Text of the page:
A Report on the Fatally Flawed 2016 Democratic Primaries
The title is a 96-page report, sources included, from EJUSA. No, I had not heard of EJUSA, either, until I read a comment by CM-TX on the Treehouse blog here. (If you are planning to work the polls, this report will be of particular interest to you.) The parts of the report that I read through struck me as responsibly researched and digested. In brief,
Election Justice USA (EJUSA) is a national, non-partisan team of seasoned election integrity experts, attorneys, statisticians, journalists, and activists. The circumstances surrounding Arizona’s presidential primary on March 22nd, 2016—widely acknowledged as one of the most disastrous election days in recent memory—were the lightning rod that catalyzed the formation of EJUSA. Throughout the course of the 2016 presidential primary season, EJUSA has emerged as a leader in the fight for honest elections, pursuing legal action in several states in an attempt to counteract specific forms of targeted voter suppression and election fraud.
Unfortunately, Ohio turns up in the document word search 15 times. Here are two relevant sections:
OHIO Attorney Bob Fitrakis has filed a lawsuit against Edison Media Research asserting that Democratic presidential candidate Bernie Sanders actually earned more pledged delegates in the primaries than were shown by the results. The suit seeks the release of raw exit polling data which documents dramatic differences between exit polls and electronic vote totals in eleven states in the 2016 presidential primaries. Exit polls have been adjusted to fit electronic vote totals since 2004, when they appeared to show Kerry winning against Bush. At that time, Karl Rove (then an assistant to George Bush) developed a theory to explain the alleged unreliability of exit polls. After citizens on the internet began to notice wide discrepancies in this election, the exit poll sponsors, The Media Consortium and Edison Media Research, canceled exit polls for all remaining states in the primary season. The lawsuit demands that media organizations release the raw data for the 2016 exit polls for the first time.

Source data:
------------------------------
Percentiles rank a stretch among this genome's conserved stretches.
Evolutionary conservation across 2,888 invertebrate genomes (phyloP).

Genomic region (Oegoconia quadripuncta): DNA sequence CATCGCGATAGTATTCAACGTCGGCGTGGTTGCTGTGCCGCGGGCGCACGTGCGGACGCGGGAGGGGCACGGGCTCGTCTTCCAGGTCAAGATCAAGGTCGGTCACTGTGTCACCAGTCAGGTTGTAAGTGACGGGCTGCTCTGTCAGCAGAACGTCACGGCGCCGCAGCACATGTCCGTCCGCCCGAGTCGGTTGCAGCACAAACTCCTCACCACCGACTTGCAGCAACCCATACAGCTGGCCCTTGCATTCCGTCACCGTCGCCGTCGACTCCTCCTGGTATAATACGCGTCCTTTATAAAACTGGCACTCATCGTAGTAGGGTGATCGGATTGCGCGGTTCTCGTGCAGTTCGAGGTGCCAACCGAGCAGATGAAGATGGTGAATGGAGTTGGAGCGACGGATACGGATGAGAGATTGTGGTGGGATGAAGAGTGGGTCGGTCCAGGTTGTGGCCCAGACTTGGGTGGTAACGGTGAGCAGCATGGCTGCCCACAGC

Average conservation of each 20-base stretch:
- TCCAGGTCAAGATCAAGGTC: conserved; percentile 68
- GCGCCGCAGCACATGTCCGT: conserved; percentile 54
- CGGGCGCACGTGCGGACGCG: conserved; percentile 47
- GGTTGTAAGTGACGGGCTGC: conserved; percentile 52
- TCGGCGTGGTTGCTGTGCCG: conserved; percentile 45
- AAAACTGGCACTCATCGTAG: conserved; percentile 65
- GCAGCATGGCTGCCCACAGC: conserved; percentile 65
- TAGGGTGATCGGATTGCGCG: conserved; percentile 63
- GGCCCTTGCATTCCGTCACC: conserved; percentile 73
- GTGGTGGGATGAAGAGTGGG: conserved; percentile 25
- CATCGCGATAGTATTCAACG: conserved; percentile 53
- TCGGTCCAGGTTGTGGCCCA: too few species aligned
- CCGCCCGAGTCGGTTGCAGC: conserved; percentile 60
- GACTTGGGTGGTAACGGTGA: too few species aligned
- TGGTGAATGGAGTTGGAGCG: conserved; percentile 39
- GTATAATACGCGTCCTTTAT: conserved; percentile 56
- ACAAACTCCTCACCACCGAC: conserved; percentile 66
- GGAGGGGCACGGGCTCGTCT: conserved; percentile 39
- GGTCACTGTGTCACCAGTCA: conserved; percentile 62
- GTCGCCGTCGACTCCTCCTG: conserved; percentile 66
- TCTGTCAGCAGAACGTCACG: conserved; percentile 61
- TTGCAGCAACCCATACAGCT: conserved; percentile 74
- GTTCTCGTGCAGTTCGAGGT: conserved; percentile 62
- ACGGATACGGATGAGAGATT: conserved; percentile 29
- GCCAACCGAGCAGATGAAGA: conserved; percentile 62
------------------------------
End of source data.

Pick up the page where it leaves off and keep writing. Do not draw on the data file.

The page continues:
. . .
Of ten places where exit polling has missed by more than 7% (South Carolina, Alabama, Georgia, Massachusetts, Tennessee, Texas, Mississippi, Ohio, New York, California), seven are states where all or the majority of election jurisdictions are using machines ten years old or greater. For six of these seven states (excluding California which only included an early voting poll with a very large discrepancy of 14- 22%) the average initial exit polling miss is a whopping 9.98%.
Bear in mind, this report analyzes the Democrat Party primary voting. I vote in Cuyahoga County, I mark my choices on a paper ballot that is fed into a scanner for tabulation. At least in that case, there is a paper trail that can be used to reconcile votes cast with final results. That will not be the case in many other counties. Scary.
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